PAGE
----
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The On-the-Run Premium on Treasury Securities

Felix Salmon argues, contra Paul Krugman:

The TED Spread and the Flight to Liquidity - Finance Blog - Felix Salmon - Market Movers - Portfolio.com: Well, yes, up to a point. But "liquidity issues" includes a hell of a lot more than just credit risk, otherwise there wouldn't be any spread between on-the-run and off-the-run Treasuries. (Which spread, as I recall, was in large part responsible for the implosion of LTCM)...

Here is what he is talking about:


The on-the-run U.S. Treasury bond is the bond issued at the most recent auction. The off-the-run bonds are the bonds issued at all the other auctions that are still outstanding. The on-the-run bond has a higher price--a lower yield. The yield-to-maturity of the on-the-run bond averages some ten basis points--some one-tenth of a percentage point--lower. If you are thinking of buying-and-holding the ten-year on-the-run Treasury to maturity, you can buy-and-hold the off-the-run and then rollover your money for the few months until the on-the-run matures, and wind up on average some eight-tenths of a percent richer: the on-the-run bond costs an average of eight-tenths of a percent more than it "should."

The magnitude of this on-the-run premium is made even more awkward for those of us who worship at the altar of the efficient market hypothesis by the short duration of the premium. Every three months the on-the-run Treasury is replaced by a new issue at a new auction. This suggests a trading strategy: (1) sell the on-the-run issue short, (2) buy the first off-the-run issue with the proceeds, (3) hold for three months, (4) liquidate, and (5) repeat. This strategy would appear to promise an average pre-expenses return of three percent of your gross position a year with (a) very little initial capital outlay (your short sale pays for the long leg), (b) very little risk (fluctuations in the on-the-run premium are the only source of risk), (c) low administrative costs, and (d) low transaction costs (the bid-ask spread on the ten-year Treasury is typically 1/32 of a percent of value, less than 1/20 of the on-the-run premium.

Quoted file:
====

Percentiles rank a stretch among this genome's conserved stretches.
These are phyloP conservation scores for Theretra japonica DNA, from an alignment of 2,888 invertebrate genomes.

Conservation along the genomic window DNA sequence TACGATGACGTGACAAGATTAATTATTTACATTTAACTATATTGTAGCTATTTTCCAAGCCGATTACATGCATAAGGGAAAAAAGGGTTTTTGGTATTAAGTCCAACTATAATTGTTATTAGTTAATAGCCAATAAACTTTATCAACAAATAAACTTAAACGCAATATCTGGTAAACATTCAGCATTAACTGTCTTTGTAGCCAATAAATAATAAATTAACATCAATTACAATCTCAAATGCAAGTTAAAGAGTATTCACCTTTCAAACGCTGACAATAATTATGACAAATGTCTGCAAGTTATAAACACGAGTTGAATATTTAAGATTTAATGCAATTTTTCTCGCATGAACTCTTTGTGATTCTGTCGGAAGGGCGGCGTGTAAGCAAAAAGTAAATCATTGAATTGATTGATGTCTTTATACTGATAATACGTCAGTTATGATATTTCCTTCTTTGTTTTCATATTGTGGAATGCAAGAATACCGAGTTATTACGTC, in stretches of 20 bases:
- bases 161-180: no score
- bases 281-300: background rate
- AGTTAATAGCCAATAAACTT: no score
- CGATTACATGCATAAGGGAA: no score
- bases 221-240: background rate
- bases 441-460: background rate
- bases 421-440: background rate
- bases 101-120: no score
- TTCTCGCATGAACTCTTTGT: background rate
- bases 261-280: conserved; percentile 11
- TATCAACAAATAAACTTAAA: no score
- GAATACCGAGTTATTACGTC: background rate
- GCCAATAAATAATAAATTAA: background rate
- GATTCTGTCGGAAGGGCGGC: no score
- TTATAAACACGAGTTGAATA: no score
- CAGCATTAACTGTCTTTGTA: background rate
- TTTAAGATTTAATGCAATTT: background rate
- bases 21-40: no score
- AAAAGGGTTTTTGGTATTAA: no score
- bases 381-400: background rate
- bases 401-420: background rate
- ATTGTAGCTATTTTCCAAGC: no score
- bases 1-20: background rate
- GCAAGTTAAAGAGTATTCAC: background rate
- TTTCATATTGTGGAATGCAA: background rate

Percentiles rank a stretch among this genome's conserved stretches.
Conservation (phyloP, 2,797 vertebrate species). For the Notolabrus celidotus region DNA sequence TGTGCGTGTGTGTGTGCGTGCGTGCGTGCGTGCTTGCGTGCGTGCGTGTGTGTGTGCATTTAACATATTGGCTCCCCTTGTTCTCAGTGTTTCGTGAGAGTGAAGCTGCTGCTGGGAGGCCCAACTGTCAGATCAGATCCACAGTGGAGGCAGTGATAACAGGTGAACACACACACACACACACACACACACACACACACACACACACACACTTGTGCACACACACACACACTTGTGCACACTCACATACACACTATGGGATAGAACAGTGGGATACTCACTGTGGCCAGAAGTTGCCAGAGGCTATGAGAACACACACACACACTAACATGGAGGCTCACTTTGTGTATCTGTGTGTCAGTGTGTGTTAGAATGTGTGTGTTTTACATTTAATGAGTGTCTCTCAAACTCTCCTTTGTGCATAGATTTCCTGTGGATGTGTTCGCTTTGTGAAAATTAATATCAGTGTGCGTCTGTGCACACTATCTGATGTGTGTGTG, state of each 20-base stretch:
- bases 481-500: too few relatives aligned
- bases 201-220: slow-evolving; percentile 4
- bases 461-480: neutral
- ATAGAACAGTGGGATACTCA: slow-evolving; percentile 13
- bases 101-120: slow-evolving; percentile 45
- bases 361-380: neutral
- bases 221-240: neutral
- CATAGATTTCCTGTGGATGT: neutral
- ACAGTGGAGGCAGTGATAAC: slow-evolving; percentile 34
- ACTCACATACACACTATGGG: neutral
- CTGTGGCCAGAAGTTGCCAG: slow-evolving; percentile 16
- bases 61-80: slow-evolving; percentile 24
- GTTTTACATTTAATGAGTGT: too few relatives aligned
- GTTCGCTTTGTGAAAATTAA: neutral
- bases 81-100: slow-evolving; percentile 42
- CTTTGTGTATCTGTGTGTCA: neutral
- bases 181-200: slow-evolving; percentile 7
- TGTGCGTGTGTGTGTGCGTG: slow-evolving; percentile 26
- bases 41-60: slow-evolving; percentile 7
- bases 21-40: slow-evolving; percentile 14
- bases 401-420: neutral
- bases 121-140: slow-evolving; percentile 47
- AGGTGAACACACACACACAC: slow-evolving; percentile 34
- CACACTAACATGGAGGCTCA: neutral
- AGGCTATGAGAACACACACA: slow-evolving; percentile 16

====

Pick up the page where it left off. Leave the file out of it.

So why is this money left lying on the sidewalk? What risks and costs shut down this trading strategy that are not obvious to me?

Whenever I talk to people on the Street or to academics (see, for example, Krishnamurthy (2002) http://www.sciencedirect.com/science?_ob=ArticleURL&_udi=B6VBX-473MBMS-C&_user=4420&_rdoc=1&_fmt=&_orig=search&_sort=d&view=c&_acct=C000059607&_version=1&_urlVersion=0&_userid=4420&md5=7a7a89cd60f0a2920b1c38c67d5ce1dd) I seem to understand their explanations of the on-the-run premium while they are making them, but afterwards I am once again dazed and confused. Explanations in terms of "special repo" costs seem inadequate--that they are not causes but rather consequences of the off-the=run premium.

At the very least the U.S. Treasury should be making a pretty penny off this premium, for it can construct out of its own bond inventory synthetic securities with exactly the same payment characteristics down to the day and the penny as the on-the-run security: it can go short the on-the-run with no risk at all whatsoever.

Note: In journalism speak, "up to a point" means "no." In Evelyn Waugh's novel Scoop, there were only two things you could say to Lord Copper, proprietor of the daily Beast: "definitely, Lord Copper," or "up to a point, Lord Copper."